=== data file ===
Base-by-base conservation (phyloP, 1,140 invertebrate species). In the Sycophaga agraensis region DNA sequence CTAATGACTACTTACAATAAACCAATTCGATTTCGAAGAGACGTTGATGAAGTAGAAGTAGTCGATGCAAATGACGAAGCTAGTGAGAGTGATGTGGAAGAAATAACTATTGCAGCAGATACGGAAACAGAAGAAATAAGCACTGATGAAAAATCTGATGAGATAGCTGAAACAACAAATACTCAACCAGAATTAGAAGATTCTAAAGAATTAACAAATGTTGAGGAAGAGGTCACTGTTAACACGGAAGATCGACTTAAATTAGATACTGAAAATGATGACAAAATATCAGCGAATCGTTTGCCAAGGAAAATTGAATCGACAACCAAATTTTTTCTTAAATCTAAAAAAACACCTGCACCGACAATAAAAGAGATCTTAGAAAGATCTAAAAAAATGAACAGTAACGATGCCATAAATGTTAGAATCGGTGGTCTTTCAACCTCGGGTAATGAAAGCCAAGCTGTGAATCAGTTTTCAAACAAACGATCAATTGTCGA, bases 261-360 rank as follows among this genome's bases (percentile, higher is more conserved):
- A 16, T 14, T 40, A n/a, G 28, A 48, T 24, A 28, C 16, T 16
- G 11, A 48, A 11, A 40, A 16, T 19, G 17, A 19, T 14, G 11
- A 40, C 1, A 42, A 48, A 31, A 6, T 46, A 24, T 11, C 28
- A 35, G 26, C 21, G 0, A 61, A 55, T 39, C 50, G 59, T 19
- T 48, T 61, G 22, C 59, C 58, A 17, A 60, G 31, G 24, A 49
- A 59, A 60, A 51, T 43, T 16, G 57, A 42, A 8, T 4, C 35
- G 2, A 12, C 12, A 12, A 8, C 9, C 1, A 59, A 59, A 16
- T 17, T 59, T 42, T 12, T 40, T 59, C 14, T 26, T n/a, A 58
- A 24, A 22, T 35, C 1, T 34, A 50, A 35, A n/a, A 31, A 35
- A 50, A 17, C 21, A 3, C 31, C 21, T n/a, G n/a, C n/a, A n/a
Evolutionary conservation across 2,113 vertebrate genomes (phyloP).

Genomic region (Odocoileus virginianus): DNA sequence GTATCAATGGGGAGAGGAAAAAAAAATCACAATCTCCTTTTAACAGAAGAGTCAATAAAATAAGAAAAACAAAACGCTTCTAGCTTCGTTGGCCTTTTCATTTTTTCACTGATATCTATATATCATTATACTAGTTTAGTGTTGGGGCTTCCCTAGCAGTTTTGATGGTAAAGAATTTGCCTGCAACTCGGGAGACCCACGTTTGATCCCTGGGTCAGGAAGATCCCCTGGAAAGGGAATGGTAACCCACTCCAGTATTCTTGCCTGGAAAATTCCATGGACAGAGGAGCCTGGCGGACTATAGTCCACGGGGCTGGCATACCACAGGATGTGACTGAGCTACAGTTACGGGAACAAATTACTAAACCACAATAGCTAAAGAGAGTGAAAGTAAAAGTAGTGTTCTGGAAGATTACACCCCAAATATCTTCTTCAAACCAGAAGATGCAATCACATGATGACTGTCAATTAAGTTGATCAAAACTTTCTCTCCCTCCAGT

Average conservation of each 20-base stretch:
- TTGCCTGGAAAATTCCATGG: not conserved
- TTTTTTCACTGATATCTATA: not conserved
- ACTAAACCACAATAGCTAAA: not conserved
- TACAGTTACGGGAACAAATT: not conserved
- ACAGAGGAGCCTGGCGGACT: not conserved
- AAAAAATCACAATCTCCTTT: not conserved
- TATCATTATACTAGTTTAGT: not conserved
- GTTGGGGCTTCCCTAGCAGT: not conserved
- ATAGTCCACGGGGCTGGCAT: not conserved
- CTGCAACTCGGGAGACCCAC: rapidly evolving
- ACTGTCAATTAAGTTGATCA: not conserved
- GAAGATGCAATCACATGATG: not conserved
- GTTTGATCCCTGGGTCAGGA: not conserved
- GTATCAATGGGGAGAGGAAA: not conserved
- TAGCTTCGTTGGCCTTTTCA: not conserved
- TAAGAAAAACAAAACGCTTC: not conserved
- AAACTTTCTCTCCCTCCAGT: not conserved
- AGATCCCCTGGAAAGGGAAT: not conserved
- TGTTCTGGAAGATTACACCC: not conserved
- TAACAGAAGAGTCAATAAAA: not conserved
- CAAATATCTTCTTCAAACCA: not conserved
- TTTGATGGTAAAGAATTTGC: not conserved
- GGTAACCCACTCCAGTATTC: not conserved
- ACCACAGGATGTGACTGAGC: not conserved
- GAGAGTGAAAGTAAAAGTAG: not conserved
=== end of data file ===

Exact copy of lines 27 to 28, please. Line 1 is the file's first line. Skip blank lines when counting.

- GTTTGATCCCTGGGTCAGGA: not conserved
- GTATCAATGGGGAGAGGAAA: not conserved